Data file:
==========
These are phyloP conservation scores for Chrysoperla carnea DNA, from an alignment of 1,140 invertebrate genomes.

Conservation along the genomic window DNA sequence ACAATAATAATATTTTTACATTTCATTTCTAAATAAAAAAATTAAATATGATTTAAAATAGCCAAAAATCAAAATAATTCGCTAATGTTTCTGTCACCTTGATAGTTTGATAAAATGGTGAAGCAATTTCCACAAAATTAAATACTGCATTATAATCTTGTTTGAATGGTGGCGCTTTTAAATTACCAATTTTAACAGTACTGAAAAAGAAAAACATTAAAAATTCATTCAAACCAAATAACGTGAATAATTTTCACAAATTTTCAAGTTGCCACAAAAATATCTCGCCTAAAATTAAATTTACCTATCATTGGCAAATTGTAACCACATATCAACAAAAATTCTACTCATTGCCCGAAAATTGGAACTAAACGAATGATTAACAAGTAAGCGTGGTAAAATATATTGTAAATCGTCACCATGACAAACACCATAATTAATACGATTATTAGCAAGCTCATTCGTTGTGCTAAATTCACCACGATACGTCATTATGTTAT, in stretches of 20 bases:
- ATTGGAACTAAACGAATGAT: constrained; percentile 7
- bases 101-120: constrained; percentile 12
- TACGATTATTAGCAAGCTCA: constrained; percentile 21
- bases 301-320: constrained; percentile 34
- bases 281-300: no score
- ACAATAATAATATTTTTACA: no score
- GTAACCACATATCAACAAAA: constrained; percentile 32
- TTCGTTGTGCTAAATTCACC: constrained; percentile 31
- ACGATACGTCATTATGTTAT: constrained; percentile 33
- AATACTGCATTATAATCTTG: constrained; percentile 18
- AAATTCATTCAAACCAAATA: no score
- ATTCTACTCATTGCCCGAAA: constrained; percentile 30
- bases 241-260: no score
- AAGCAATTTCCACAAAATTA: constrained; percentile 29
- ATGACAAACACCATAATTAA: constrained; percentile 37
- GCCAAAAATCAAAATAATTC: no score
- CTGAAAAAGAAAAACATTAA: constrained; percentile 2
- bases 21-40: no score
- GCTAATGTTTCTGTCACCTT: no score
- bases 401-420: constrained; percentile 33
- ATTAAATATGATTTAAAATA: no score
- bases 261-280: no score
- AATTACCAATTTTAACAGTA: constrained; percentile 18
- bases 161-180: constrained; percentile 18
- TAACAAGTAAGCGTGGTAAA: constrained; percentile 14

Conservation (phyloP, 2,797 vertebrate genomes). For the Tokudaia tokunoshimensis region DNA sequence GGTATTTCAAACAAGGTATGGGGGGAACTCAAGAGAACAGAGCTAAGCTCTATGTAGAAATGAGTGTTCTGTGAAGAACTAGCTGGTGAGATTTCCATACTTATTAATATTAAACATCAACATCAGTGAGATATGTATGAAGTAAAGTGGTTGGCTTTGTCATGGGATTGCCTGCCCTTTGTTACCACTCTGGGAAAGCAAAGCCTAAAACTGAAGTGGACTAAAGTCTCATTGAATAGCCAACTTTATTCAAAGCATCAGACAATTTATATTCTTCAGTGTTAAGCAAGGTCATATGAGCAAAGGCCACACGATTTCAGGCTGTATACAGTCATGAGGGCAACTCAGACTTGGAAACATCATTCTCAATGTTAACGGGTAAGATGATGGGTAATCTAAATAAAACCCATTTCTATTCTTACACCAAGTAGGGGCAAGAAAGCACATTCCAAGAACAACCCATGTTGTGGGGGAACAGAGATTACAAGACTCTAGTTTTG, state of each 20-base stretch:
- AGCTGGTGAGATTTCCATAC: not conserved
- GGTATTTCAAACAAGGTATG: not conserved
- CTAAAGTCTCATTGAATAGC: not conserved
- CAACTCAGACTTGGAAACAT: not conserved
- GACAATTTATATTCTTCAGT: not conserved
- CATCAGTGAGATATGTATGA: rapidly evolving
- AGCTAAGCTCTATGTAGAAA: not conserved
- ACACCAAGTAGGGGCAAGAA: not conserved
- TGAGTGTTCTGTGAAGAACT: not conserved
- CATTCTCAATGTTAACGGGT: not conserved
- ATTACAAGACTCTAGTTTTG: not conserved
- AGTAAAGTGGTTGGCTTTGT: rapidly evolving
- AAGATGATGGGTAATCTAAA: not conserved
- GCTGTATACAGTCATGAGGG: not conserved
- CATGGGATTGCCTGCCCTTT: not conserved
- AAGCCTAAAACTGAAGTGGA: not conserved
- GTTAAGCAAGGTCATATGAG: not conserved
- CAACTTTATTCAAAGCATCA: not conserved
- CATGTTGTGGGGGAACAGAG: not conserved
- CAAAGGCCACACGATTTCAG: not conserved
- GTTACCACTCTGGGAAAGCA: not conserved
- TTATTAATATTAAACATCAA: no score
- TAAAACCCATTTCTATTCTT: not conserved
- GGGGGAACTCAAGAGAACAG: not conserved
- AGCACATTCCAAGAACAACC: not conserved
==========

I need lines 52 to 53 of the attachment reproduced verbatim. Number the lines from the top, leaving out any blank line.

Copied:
- GGGGGAACTCAAGAGAACAG: not conserved
- AGCACATTCCAAGAACAACC: not conserved